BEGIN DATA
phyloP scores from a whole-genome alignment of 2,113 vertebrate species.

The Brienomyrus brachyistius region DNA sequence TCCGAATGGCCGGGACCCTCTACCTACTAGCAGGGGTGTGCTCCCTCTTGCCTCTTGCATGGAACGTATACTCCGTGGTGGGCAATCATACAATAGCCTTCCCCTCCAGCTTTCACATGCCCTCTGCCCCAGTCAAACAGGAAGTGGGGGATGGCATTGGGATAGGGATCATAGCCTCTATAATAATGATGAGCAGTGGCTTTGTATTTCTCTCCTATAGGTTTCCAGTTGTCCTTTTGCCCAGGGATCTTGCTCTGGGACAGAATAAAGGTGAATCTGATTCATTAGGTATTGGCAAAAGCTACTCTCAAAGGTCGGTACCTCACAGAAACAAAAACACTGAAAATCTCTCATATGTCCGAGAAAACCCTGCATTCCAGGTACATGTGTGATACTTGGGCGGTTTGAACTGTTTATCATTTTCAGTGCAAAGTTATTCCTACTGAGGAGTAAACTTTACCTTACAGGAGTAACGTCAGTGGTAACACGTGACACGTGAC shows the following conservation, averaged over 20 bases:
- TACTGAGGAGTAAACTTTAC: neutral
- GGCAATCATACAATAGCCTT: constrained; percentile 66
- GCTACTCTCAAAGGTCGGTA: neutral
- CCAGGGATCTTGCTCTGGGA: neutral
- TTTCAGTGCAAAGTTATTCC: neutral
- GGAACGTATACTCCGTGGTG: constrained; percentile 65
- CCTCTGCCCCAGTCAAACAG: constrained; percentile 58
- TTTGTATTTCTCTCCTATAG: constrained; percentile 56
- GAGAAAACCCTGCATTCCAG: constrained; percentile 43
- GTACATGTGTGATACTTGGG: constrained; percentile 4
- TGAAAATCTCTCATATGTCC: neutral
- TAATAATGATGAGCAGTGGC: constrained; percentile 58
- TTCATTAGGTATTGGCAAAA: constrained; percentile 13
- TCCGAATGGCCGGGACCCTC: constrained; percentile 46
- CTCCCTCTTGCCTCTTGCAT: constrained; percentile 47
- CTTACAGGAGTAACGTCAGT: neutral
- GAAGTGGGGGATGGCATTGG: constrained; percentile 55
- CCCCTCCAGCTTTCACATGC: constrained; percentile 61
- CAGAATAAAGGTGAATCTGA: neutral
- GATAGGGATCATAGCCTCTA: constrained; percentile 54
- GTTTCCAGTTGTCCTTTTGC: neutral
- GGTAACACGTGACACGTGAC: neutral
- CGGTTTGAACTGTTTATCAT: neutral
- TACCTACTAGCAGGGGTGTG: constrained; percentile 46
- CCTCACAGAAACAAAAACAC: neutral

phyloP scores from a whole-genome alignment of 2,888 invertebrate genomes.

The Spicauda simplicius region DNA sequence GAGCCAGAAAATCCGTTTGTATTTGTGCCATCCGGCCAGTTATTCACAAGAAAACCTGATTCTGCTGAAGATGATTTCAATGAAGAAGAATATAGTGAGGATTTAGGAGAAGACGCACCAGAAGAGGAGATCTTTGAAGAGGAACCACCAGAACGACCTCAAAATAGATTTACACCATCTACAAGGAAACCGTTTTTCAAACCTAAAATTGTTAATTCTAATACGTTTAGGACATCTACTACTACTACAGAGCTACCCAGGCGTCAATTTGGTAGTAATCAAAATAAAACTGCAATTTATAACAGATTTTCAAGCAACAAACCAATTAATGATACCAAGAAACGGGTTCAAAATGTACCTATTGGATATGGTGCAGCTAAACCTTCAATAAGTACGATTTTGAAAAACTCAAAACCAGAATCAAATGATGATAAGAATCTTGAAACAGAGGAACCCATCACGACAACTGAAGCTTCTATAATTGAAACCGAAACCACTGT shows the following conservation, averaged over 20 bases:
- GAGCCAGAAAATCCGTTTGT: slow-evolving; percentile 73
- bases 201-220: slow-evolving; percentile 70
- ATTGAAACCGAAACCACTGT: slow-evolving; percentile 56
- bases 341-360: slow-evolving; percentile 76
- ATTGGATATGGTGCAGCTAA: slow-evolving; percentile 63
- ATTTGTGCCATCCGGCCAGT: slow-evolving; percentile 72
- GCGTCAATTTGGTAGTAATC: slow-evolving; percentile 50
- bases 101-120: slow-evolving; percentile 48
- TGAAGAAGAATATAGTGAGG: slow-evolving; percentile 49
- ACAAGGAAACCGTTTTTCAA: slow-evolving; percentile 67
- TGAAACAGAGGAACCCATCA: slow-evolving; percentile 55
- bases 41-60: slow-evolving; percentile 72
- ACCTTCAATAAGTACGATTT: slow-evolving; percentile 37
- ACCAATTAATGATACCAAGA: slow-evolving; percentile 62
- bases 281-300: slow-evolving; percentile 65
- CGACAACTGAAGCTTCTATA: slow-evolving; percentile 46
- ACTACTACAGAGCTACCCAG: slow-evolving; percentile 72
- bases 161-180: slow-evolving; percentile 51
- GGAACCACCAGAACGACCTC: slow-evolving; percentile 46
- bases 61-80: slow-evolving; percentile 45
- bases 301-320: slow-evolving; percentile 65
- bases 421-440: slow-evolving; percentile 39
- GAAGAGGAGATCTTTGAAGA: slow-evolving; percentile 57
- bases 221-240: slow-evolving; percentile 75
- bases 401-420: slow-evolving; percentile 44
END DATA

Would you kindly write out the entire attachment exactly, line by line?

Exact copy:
phyloP scores from a whole-genome alignment of 2,113 vertebrate species.

The Brienomyrus brachyistius region DNA sequence TCCGAATGGCCGGGACCCTCTACCTACTAGCAGGGGTGTGCTCCCTCTTGCCTCTTGCATGGAACGTATACTCCGTGGTGGGCAATCATACAATAGCCTTCCCCTCCAGCTTTCACATGCCCTCTGCCCCAGTCAAACAGGAAGTGGGGGATGGCATTGGGATAGGGATCATAGCCTCTATAATAATGATGAGCAGTGGCTTTGTATTTCTCTCCTATAGGTTTCCAGTTGTCCTTTTGCCCAGGGATCTTGCTCTGGGACAGAATAAAGGTGAATCTGATTCATTAGGTATTGGCAAAAGCTACTCTCAAAGGTCGGTACCTCACAGAAACAAAAACACTGAAAATCTCTCATATGTCCGAGAAAACCCTGCATTCCAGGTACATGTGTGATACTTGGGCGGTTTGAACTGTTTATCATTTTCAGTGCAAAGTTATTCCTACTGAGGAGTAAACTTTACCTTACAGGAGTAACGTCAGTGGTAACACGTGACACGTGAC shows the following conservation, averaged over 20 bases:
- TACTGAGGAGTAAACTTTAC: neutral
- GGCAATCATACAATAGCCTT: constrained; percentile 66
- GCTACTCTCAAAGGTCGGTA: neutral
- CCAGGGATCTTGCTCTGGGA: neutral
- TTTCAGTGCAAAGTTATTCC: neutral
- GGAACGTATACTCCGTGGTG: constrained; percentile 65
- CCTCTGCCCCAGTCAAACAG: constrained; percentile 58
- TTTGTATTTCTCTCCTATAG: constrained; percentile 56
- GAGAAAACCCTGCATTCCAG: constrained; percentile 43
- GTACATGTGTGATACTTGGG: constrained; percentile 4
- TGAAAATCTCTCATATGTCC: neutral
- TAATAATGATGAGCAGTGGC: constrained; percentile 58
- TTCATTAGGTATTGGCAAAA: constrained; percentile 13
- TCCGAATGGCCGGGACCCTC: constrained; percentile 46
- CTCCCTCTTGCCTCTTGCAT: constrained; percentile 47
- CTTACAGGAGTAACGTCAGT: neutral
- GAAGTGGGGGATGGCATTGG: constrained; percentile 55
- CCCCTCCAGCTTTCACATGC: constrained; percentile 61
- CAGAATAAAGGTGAATCTGA: neutral
- GATAGGGATCATAGCCTCTA: constrained; percentile 54
- GTTTCCAGTTGTCCTTTTGC: neutral
- GGTAACACGTGACACGTGAC: neutral
- CGGTTTGAACTGTTTATCAT: neutral
- TACCTACTAGCAGGGGTGTG: constrained; percentile 46
- CCTCACAGAAACAAAAACAC: neutral

phyloP scores from a whole-genome alignment of 2,888 invertebrate genomes.

The Spicauda simplicius region DNA sequence GAGCCAGAAAATCCGTTTGTATTTGTGCCATCCGGCCAGTTATTCACAAGAAAACCTGATTCTGCTGAAGATGATTTCAATGAAGAAGAATATAGTGAGGATTTAGGAGAAGACGCACCAGAAGAGGAGATCTTTGAAGAGGAACCACCAGAACGACCTCAAAATAGATTTACACCATCTACAAGGAAACCGTTTTTCAAACCTAAAATTGTTAATTCTAATACGTTTAGGACATCTACTACTACTACAGAGCTACCCAGGCGTCAATTTGGTAGTAATCAAAATAAAACTGCAATTTATAACAGATTTTCAAGCAACAAACCAATTAATGATACCAAGAAACGGGTTCAAAATGTACCTATTGGATATGGTGCAGCTAAACCTTCAATAAGTACGATTTTGAAAAACTCAAAACCAGAATCAAATGATGATAAGAATCTTGAAACAGAGGAACCCATCACGACAACTGAAGCTTCTATAATTGAAACCGAAACCACTGT shows the following conservation, averaged over 20 bases:
- GAGCCAGAAAATCCGTTTGT: slow-evolving; percentile 73
- bases 201-220: slow-evolving; percentile 70
- ATTGAAACCGAAACCACTGT: slow-evolving; percentile 56
- bases 341-360: slow-evolving; percentile 76
- ATTGGATATGGTGCAGCTAA: slow-evolving; percentile 63
- ATTTGTGCCATCCGGCCAGT: slow-evolving; percentile 72
- GCGTCAATTTGGTAGTAATC: slow-evolving; percentile 50
- bases 101-120: slow-evolving; percentile 48
- TGAAGAAGAATATAGTGAGG: slow-evolving; percentile 49
- ACAAGGAAACCGTTTTTCAA: slow-evolving; percentile 67
- TGAAACAGAGGAACCCATCA: slow-evolving; percentile 55
- bases 41-60: slow-evolving; percentile 72
- ACCTTCAATAAGTACGATTT: slow-evolving; percentile 37
- ACCAATTAATGATACCAAGA: slow-evolving; percentile 62
- bases 281-300: slow-evolving; percentile 65
- CGACAACTGAAGCTTCTATA: slow-evolving; percentile 46
- ACTACTACAGAGCTACCCAG: slow-evolving; percentile 72
- bases 161-180: slow-evolving; percentile 51
- GGAACCACCAGAACGACCTC: slow-evolving; percentile 46
- bases 61-80: slow-evolving; percentile 45
- bases 301-320: slow-evolving; percentile 65
- bases 421-440: slow-evolving; percentile 39
- GAAGAGGAGATCTTTGAAGA: slow-evolving; percentile 57
- bases 221-240: slow-evolving; percentile 75
- bases 401-420: slow-evolving; percentile 44